The first thing that ought to be said about trombonist/composer/bandleader Alan Ferber
's latest recording, Roots & Transitions
, for his long-standing nonet is that the music holds up very well regardless of whether one knows the circumstances that surrounded its creation.
However, this release marks an important milestone in Ferber's lifethe birth of his first child in 2013. Now, Ferber is not the first husband to find his entire attitude toward life completely change with the arrival of a child. But this very special happening was followed by the 2014 Grammy Nomination for Best Large Jazz Ensemble for March Sublime
, and then, to top it off, Ferber got a grant from Chamber Music America to create a 60-minute original piece.
Ferber was now faced with the need to provide stability to his new family as well as to continue to be creative in the decidedly unstable music world, plus to come through with the new piece required by the grant. He made the decision to write for his nonet with which he has a ten-year history: Scenes From An Exit Row
(2005), The Compass
(2008) and Chamber Songs
Furthermore, Ferber made the decision to write using the trombone instead of the piano in order to save time in the long run. The result of using the single-line instrument was to create simpler and more personal ideas that would become the kernels out of which the pieces would develop.
The notes mention a central melodic motif that is the seed from which the entire piece grows, but this is admittedly hard to hear. However, it is easy to hear that the pieces are related to each other (somehow) and belong together. The music has a personal sound to it in that it was written by Ferber for the specific members of the nonet and displays his command of the sonorities available for this instrumentation; more than this though, is that in some ineffable way, the music tells the story of Ferber's joy and wonderment which is mixed inevitably with anxiety that comes with change.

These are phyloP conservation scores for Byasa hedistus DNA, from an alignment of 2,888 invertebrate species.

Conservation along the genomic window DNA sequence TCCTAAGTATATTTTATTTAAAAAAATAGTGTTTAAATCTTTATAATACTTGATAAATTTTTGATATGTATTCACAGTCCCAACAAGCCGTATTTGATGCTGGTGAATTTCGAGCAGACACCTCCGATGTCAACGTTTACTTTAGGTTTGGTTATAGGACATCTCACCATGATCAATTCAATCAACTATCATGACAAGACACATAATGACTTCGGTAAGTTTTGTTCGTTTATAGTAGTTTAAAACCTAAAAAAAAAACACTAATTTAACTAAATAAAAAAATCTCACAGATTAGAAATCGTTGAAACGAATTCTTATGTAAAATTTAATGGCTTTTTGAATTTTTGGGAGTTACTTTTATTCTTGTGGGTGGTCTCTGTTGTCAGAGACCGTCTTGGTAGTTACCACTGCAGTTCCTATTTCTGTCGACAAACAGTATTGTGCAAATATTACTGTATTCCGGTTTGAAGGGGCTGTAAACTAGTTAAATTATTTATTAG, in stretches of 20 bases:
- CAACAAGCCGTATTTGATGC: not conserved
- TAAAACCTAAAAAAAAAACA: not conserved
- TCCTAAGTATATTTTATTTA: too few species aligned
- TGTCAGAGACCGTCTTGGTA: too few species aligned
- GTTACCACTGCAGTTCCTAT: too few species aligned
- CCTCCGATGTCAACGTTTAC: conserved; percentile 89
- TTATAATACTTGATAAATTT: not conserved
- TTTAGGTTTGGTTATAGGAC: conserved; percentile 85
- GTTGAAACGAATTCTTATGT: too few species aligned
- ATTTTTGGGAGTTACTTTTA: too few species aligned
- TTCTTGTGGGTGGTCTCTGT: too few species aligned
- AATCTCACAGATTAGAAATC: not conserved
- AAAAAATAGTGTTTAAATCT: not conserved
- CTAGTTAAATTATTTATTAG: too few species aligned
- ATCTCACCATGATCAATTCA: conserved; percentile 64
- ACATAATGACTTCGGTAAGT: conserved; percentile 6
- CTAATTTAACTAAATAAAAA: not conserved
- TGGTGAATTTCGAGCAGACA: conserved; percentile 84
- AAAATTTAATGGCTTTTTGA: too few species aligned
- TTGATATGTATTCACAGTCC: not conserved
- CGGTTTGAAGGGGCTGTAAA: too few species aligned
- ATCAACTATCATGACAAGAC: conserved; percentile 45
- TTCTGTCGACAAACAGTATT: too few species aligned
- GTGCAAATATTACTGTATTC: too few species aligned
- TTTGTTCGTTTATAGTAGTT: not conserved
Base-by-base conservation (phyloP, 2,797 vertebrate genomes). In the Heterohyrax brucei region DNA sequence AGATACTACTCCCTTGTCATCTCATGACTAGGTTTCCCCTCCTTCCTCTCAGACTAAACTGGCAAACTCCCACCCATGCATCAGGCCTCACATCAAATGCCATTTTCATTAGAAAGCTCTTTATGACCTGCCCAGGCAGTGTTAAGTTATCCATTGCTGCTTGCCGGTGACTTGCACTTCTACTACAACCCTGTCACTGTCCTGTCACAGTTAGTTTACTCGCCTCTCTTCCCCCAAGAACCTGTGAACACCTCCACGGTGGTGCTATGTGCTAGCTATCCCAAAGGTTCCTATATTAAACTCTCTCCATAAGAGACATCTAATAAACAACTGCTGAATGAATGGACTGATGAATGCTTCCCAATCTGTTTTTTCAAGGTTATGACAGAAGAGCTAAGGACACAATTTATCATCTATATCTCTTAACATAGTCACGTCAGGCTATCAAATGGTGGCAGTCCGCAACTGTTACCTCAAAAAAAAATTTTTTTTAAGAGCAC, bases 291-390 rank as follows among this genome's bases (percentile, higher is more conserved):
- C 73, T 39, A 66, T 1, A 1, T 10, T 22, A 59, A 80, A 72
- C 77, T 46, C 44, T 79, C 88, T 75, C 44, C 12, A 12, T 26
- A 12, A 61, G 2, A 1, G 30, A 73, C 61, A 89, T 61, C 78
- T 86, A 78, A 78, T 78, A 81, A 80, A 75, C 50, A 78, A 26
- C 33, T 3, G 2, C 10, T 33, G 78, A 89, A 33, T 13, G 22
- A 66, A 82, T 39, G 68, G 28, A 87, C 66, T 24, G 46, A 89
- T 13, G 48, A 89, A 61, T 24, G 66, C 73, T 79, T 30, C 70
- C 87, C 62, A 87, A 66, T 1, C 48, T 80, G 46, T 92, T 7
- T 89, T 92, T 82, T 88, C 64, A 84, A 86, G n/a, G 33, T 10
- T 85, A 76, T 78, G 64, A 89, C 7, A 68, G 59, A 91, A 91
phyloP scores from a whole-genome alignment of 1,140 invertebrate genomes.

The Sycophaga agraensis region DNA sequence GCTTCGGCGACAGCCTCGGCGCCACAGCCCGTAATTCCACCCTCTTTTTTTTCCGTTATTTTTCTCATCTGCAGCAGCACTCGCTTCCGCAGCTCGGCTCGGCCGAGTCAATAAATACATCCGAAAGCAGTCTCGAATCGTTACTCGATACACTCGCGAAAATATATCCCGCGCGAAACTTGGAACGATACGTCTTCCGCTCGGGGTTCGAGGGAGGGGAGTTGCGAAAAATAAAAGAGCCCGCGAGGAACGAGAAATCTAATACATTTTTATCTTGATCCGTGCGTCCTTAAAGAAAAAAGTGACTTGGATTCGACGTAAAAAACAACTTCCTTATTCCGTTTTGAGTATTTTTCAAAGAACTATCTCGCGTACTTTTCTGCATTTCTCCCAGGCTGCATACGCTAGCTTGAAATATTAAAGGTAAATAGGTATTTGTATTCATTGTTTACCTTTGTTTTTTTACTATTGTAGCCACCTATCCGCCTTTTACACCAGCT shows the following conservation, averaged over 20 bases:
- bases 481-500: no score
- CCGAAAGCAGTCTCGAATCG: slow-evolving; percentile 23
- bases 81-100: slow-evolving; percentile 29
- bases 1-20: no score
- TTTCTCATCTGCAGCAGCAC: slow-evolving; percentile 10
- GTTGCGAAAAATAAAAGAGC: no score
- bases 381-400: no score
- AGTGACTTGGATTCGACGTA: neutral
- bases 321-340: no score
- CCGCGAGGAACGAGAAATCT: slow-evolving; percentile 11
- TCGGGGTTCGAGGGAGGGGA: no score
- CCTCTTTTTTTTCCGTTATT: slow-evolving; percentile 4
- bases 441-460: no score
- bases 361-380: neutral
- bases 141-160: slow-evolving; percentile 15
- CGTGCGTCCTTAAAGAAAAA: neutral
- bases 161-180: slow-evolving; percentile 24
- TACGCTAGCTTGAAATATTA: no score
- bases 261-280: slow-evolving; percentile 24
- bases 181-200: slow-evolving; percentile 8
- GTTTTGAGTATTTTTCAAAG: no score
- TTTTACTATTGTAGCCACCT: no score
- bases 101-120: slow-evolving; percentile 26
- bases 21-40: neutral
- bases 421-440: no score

The set of pieces, which vary widely in mood, opens with "Quiet Confidence," which is a very apt title, as beautiful sonorities proclaim the sprawling theme leading to a very tasteful solo by pianist Bryn Roberts
accompanied by big cymbal splashes from drummer Mark Ferber
. The third track, "Clocks" raises the temperature, featuring an insistent piano chord that gradually thickens and gets more and more ominous; Jon Gordon
's terrific solo which is perfectly consonant with this rather unsettling piece.
The following track, "Wayfarer" could not be more different in that it has traditional structure and harmony along with an easy, very cool swing. "Flow" is next, and sits somewhere between the previous two tracks in intensity and mood. "Echo Calling" (one of two shorter tracks, along with "Hourglass"), is the modern ballad of the recording, with a very pretty melody which is surrounded by lush harmonies. The closing track, "Cycles," builds in energy, starting with trumpet, sax and drums, then adding piano and guitar, until finally the entire band is playing the theme in various combinations with vigor and panache. Roots & Transitions
is terrific music in its own right, putting Ferber's creativity and expertise on display. There are many details of structure, harmony and voicing and as many fine individual performances to savor. Outstanding.
Quiet Confidence; Hourglass; Clocks; Wayfarer; Flow; Perspective; Echo Calling;
Alan Ferber: trombone; Scott Wendholt: trumpet (tracks 1, 2, 4-7); Shane
Endsley: trumpet (tracks 3, 6, 8); Jon Gordon: alto saxophone; John Ellis: tenor
saxophone; Charles Pillow: bass clarinet; Nate Radley: guitar; Bryn Roberts:
piano; Matt Clohesy: bass; Mark Ferber: drums.